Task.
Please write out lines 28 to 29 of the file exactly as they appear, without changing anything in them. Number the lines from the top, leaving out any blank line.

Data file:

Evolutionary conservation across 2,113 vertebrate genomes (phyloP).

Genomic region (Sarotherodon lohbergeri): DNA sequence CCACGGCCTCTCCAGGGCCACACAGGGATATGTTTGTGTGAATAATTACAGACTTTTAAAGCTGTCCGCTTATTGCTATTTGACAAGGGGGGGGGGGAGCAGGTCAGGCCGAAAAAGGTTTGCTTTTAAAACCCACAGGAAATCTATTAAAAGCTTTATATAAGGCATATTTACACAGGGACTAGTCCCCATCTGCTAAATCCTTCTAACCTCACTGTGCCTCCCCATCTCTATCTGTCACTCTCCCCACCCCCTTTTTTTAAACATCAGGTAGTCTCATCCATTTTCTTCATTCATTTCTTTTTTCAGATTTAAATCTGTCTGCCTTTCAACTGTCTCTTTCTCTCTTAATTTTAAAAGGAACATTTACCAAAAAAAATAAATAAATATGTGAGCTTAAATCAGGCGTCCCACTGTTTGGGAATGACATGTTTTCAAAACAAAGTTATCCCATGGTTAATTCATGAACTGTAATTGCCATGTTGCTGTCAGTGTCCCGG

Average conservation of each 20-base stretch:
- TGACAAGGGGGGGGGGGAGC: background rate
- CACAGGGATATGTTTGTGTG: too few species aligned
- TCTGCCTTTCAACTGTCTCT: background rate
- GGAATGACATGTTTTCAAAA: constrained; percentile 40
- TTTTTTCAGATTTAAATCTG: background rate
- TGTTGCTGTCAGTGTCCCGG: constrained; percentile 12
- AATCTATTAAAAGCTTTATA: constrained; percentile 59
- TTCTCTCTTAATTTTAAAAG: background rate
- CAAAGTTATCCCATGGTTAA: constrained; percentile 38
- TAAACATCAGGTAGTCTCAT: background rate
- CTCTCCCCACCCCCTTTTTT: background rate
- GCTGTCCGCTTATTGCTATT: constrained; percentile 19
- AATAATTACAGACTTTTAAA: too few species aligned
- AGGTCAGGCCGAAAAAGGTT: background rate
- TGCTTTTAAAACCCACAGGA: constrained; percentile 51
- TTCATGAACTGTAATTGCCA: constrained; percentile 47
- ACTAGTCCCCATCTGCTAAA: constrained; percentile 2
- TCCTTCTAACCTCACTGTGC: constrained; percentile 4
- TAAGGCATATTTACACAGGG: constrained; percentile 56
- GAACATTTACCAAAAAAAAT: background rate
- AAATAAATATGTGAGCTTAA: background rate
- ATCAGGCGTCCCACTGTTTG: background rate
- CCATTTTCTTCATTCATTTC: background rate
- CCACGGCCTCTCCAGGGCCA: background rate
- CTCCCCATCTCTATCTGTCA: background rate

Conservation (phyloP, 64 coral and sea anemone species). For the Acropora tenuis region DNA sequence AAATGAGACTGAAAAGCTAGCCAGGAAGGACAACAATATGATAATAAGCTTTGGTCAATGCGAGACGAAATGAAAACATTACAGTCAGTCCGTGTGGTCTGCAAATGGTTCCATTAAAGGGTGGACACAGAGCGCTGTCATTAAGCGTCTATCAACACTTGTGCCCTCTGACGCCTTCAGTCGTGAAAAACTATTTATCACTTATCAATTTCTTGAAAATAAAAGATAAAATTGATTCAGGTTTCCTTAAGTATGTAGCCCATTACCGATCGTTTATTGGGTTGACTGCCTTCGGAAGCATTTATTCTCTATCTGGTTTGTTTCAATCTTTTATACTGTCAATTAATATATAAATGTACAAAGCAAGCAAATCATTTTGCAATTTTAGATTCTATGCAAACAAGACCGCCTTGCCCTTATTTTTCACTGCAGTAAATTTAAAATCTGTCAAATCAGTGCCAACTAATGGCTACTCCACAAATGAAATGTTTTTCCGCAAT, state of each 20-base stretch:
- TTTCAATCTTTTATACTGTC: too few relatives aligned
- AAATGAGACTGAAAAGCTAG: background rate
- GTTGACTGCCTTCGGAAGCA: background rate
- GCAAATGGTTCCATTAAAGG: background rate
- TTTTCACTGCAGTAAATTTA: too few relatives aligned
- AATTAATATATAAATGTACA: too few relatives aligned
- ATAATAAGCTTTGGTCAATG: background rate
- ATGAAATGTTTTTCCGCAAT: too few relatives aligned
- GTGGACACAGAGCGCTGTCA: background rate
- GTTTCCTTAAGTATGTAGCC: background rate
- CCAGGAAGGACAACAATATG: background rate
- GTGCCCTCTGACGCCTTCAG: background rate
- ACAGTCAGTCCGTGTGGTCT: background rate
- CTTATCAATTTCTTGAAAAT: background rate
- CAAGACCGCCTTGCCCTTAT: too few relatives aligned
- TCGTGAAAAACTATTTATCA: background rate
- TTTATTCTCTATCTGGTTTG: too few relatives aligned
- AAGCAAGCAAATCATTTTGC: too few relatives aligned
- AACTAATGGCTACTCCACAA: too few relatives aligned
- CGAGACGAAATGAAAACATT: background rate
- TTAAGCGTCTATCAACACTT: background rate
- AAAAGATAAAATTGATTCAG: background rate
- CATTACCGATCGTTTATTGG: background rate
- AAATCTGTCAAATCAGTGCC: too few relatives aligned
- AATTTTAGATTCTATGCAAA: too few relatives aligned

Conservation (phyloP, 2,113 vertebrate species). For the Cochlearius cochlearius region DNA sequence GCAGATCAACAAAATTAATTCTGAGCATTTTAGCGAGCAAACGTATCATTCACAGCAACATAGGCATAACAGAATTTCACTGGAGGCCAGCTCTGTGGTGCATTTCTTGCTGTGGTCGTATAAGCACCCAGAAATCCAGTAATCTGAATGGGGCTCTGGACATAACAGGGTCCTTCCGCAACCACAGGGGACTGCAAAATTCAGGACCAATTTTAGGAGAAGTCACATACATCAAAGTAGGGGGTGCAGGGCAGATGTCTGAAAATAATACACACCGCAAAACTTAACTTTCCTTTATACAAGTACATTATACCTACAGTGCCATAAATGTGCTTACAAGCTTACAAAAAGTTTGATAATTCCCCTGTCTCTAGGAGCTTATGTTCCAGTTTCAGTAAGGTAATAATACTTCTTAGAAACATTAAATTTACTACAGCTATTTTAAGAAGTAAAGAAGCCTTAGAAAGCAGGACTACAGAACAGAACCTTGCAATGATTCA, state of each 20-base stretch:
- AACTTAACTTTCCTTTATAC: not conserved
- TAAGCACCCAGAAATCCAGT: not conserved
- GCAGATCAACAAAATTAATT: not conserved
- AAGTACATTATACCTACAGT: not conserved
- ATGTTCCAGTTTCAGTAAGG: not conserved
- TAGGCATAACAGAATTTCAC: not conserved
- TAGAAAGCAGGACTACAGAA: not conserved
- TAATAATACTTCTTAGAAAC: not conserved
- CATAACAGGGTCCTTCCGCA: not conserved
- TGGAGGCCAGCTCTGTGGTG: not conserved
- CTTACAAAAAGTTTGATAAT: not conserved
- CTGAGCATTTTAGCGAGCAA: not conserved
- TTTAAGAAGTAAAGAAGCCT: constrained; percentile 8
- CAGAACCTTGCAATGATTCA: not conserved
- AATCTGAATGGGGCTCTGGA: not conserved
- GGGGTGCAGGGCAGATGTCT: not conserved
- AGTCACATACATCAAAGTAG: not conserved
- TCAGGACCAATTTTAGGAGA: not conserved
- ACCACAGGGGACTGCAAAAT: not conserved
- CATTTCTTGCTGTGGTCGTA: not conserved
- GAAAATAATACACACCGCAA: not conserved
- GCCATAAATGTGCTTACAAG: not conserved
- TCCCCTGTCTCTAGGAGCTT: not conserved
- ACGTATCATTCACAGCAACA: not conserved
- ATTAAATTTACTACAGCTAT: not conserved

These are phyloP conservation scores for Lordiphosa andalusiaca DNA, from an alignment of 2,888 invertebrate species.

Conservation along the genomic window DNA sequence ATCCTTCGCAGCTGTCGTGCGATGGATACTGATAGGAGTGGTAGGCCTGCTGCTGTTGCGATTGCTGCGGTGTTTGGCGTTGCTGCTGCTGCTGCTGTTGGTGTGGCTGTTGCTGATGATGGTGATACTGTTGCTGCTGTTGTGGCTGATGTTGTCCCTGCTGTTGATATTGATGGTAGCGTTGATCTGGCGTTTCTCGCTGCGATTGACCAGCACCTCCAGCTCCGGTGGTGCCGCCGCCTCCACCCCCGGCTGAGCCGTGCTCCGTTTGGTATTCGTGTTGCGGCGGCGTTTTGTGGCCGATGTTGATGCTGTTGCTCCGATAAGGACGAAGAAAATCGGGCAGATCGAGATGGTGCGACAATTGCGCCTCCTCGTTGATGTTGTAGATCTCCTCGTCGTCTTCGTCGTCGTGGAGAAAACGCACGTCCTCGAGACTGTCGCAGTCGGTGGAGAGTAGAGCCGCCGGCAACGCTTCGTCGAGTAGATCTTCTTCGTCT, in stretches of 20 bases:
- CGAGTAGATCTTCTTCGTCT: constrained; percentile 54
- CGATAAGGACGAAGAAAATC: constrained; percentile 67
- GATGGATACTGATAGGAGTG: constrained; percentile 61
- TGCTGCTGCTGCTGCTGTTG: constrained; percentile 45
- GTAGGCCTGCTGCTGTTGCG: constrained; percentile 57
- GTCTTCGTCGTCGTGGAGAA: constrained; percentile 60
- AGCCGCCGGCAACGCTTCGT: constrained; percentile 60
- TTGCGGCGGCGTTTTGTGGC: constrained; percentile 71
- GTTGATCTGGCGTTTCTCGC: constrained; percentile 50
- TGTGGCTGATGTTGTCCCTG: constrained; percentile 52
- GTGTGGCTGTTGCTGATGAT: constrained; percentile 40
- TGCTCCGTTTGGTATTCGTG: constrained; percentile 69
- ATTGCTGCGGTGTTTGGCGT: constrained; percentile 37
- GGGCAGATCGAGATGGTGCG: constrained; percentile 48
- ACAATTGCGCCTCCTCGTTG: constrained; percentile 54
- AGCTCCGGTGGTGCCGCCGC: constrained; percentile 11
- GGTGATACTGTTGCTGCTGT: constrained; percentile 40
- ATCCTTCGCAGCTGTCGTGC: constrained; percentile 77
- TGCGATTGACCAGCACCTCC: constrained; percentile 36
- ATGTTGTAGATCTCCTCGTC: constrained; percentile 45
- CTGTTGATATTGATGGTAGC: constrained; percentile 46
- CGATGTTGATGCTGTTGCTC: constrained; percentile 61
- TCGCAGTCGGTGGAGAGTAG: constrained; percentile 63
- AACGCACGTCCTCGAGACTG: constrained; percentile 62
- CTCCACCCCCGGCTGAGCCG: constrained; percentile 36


- CTCCCCATCTCTATCTGTCA: background rate

Conservation (phyloP, 64 coral and sea anemone species). For the Acropora tenuis region DNA sequence AAATGAGACTGAAAAGCTAGCCAGGAAGGACAACAATATGATAATAAGCTTTGGTCAATGCGAGACGAAATGAAAACATTACAGTCAGTCCGTGTGGTCTGCAAATGGTTCCATTAAAGGGTGGACACAGAGCGCTGTCATTAAGCGTCTATCAACACTTGTGCCCTCTGACGCCTTCAGTCGTGAAAAACTATTTATCACTTATCAATTTCTTGAAAATAAAAGATAAAATTGATTCAGGTTTCCTTAAGTATGTAGCCCATTACCGATCGTTTATTGGGTTGACTGCCTTCGGAAGCATTTATTCTCTATCTGGTTTGTTTCAATCTTTTATACTGTCAATTAATATATAAATGTACAAAGCAAGCAAATCATTTTGCAATTTTAGATTCTATGCAAACAAGACCGCCTTGCCCTTATTTTTCACTGCAGTAAATTTAAAATCTGTCAAATCAGTGCCAACTAATGGCTACTCCACAAATGAAATGTTTTTCCGCAAT, state of each 20-base stretch: